An El Niño has developed in the equatorial Pacific. It has profound effects on the weather worldwide as well as here in Upper Michigan.
El Niño is the cyclical warming of the waters over the central and eastern equatorial Pacific off the coast of South America. The water temperature in this region oscillates between warm and cool over a roughly three- to seven-year cycle. This map (shown in video) shows the current sea surface anomalies over the equatorial Pacific. Note the red near South America, which indicates warmer-than-average water temperatures.
Spanish fishermen first observed this cycle of warm water off South America that peaks near Christmastime– hence, El Niño, or “little child.” Sir Gilbert Walker, an English physicist, noted the phenomenon just after the turn of the 20th century. He discovered an oscillation in pressure between Indonesia and the eastern Pacific, which he called the Southern Oscillation.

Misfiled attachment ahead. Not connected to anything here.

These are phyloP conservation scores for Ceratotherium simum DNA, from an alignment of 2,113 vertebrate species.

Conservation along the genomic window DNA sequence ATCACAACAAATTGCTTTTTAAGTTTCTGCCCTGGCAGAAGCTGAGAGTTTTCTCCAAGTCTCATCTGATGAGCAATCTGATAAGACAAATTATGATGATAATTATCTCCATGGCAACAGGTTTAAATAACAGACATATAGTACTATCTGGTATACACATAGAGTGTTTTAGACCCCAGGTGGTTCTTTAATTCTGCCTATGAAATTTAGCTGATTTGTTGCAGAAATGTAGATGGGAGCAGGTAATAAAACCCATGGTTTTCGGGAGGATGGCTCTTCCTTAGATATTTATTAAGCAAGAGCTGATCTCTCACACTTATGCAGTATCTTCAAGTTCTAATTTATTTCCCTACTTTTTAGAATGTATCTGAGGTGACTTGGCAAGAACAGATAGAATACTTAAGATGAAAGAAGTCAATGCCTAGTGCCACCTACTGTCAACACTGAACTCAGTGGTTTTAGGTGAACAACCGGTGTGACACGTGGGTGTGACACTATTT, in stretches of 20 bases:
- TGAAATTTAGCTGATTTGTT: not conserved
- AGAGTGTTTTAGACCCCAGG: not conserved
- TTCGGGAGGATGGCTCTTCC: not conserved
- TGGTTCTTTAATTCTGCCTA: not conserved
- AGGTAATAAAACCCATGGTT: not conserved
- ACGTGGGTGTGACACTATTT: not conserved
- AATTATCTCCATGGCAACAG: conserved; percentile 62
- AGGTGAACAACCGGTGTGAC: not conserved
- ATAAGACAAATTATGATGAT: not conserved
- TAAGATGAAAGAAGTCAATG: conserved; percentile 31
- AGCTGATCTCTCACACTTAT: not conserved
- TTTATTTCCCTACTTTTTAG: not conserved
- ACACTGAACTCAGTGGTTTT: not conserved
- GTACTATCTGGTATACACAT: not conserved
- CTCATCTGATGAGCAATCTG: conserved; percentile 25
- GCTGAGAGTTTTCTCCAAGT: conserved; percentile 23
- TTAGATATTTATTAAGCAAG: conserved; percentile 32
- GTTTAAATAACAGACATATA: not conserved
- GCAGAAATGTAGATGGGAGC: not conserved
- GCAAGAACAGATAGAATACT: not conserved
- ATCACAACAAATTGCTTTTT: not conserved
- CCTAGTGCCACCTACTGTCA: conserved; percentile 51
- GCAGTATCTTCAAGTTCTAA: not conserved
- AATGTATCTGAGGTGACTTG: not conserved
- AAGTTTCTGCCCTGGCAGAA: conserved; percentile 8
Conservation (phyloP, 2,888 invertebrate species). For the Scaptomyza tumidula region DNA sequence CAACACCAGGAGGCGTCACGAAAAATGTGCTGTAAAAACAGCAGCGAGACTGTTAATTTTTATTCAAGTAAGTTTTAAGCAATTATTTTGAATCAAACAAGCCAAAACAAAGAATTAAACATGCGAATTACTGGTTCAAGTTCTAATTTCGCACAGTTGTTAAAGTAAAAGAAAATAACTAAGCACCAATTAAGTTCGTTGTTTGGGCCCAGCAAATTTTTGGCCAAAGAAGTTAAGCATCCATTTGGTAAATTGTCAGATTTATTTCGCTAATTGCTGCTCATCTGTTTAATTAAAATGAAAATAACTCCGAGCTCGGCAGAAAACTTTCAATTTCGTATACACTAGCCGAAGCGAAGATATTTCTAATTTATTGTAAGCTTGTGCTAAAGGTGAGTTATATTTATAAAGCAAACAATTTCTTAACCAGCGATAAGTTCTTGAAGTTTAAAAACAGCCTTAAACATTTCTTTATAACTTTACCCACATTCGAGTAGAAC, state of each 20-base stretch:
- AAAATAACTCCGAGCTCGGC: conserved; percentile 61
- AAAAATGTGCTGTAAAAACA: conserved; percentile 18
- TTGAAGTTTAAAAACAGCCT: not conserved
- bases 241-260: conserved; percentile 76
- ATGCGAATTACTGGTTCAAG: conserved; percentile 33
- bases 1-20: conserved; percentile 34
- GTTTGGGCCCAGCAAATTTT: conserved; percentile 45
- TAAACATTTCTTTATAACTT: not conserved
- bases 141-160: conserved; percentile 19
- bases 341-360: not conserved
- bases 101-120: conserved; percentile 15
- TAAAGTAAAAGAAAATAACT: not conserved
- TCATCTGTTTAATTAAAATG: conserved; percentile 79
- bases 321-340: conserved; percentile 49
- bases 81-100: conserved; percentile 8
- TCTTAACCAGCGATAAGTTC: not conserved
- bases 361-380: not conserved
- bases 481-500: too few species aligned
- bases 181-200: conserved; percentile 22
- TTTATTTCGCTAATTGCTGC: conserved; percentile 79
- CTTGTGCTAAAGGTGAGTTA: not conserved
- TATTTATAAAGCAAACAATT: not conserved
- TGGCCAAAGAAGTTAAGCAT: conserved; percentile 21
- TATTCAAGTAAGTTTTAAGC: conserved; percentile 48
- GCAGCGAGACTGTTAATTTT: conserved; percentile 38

Meteorologists recognized the correlation between the Southern Oscillation and ocean temperatures decades ago. However, they did not realize the worldwide impact it caused on global weather until the great El Niño of 1982-83.
Now, its recognized that an El Niño, especially a strong one, correlates to wet, stormy winter weather in California and the southern U.S. In contrast, northern U.S. winters are usually warmer and drier than average because of the energetic but suppressed southern storm track.
Hence, the current NOAA outlook calls for above-average winter temperatures here in the U.P. and the rest of the northern U.S. As for precipitation, there will probably be less-than-average snowfall. That’s because less lake effect snow should fall due to fewer and milder cold air masses, as well as a tendency for storms to travel too far south of the Upper Peninsula to affect us.